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You’ve got to know
when to fold

Oct 12, 2004 2:06 AM

Spending the past three days wandering around the Global Gaming Expo (G2E) at the Las Vegas Convention Center has left me with enough material to last for years. I didn’t bother to count them up, but at best guess, I’d say I looked at 30 new poker style table games, 15-20 blackjack variations and a dozen other table games.

Over the next few weeks (or months or years), I’ll be writing about some of these new games. My goal is not just to describe the game, but rather to give you the information that will enable you to be one of the first people to really know what’s going on, should you find one of these new games and choose to sit and play.

In the end, it’s all about the strategy. The developer can tell you the game has a house edge of 1.5 percent, but most of the games do not have an intuitive strategy. If, for example, you’re playing some variation of Texas Hold’em for a casino table, which two cards are worth playing or folding? The simple reality is that without knowing the betting structure, there is no way you can know what the proper strategy is. Some of the new games will have relatively simple strategy, while others will be more complex, depending on the rules of the game.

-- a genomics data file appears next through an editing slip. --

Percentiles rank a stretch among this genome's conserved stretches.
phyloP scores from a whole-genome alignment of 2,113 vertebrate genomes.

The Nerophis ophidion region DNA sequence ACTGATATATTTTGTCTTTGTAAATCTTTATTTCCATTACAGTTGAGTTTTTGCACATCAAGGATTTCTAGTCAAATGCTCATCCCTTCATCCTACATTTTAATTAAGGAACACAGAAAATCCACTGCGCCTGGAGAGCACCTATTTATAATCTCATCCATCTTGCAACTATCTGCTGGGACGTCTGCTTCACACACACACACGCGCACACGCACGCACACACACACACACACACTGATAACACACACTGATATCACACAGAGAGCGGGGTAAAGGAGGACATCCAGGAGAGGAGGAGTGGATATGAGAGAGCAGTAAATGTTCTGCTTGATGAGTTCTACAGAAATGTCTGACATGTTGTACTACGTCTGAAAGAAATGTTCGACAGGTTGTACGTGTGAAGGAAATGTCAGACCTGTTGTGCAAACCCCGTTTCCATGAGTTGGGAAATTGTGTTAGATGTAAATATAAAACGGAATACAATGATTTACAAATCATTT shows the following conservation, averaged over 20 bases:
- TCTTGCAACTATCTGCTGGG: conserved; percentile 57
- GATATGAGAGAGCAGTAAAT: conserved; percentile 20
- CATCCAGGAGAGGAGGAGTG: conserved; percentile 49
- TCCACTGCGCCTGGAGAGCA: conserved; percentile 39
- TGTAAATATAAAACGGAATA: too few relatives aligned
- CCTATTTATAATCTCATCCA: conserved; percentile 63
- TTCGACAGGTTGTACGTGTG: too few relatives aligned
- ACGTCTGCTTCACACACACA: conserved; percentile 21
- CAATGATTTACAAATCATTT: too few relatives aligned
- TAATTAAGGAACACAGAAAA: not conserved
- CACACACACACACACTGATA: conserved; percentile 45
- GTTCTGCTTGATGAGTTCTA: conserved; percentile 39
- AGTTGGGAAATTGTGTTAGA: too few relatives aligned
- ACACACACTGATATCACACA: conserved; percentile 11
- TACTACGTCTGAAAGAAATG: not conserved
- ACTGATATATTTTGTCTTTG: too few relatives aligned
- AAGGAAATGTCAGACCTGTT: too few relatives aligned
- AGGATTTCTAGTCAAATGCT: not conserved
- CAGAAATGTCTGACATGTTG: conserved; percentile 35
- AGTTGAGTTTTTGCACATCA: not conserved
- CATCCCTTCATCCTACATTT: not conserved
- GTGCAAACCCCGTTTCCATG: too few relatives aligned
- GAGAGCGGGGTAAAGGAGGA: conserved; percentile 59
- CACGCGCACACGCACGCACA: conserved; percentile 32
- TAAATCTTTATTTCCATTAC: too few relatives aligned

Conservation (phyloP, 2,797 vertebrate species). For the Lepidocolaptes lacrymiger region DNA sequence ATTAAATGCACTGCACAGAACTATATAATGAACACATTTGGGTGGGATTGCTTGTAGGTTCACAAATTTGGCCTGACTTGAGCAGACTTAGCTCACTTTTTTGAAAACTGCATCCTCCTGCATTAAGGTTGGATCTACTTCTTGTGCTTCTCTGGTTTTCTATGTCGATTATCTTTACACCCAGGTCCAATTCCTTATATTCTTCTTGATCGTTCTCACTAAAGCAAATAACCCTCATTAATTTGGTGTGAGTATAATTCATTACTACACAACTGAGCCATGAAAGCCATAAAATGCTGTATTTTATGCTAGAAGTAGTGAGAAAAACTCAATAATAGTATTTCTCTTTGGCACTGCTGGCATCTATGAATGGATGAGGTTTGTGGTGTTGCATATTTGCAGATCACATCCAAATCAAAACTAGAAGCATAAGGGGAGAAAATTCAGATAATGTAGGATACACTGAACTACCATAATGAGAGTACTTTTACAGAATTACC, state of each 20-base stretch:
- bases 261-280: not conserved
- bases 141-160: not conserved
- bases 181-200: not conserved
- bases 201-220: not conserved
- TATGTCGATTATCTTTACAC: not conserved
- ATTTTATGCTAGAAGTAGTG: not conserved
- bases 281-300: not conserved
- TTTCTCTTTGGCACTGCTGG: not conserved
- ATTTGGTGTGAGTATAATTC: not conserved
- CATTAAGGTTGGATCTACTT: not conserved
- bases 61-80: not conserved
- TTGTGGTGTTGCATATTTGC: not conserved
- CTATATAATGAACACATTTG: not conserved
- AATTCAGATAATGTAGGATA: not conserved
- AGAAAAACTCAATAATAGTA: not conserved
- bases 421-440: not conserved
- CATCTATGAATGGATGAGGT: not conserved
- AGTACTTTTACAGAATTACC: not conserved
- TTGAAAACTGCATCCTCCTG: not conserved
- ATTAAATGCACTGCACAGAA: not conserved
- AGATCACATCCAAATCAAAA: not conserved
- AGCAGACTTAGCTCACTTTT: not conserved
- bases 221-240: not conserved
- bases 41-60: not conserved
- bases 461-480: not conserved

Of course, just because a game has simple strategy doesn’t necessarily mean people will follow it. At the Expo, I chatted with a gentleman who was demonstrating his company’s latest Hold’em game. I introduced myself, and the discussion quickly turned towards the strategy for the game. In telling this person about my credentials, I discussed my booklet on Three Card Poker, and how the game has a relatively easy strategy to remember. If you have Q-6-4 or better, you play, otherwise you fold.

The gentleman found this hard to believe. I found it harder to believe that he found it so hard to believe! I explained that I had developed a program that played every possible hand out, and the math was pretty concrete. You’re better off folding the hands below Q-6-4. Yes, you’ll win when the dealer doesn’t qualify, but this is more than offset by the number of losses, compounded by the fact that the losses will be with twice the money. You’ll be betting two units for a chance to win one. When a player has no cards Q or higher, the dealer will not qualify 5,277 out of 18,424 possibilities or less than 30 percent of the time. When you fold, you’re expected value is .50 (you get to keep the unit you never bet). Whereas, if you Play these hands, the expected value drops to about .43. This is not a small discrepancy. Just for fun, I modified my Three Card Poker program to play with a strategy of never folding. The overall payback of the game drops to 96.7 percent, or about 1.7 percent less than expert strategy.

Keep in mind that this is for a game with a simple strategy. Start playing blackjack or video poker using an "intuitive" approach and you could easily find yourself giving the casino an additional 5-10 percent advantage. Most importantly, the guy I was talking to was knowledgeable about casino games. If the guys who KNOW that there is strategy to go with the games don’t use them, imagine how many people there are who don’t even know strategy exists! This is why casinos can offer games with paybacks of 98+ percent yet can still enjoy holds of 25-30 percent. Too many players simply don’t know when it’s better to fold and live to play another day.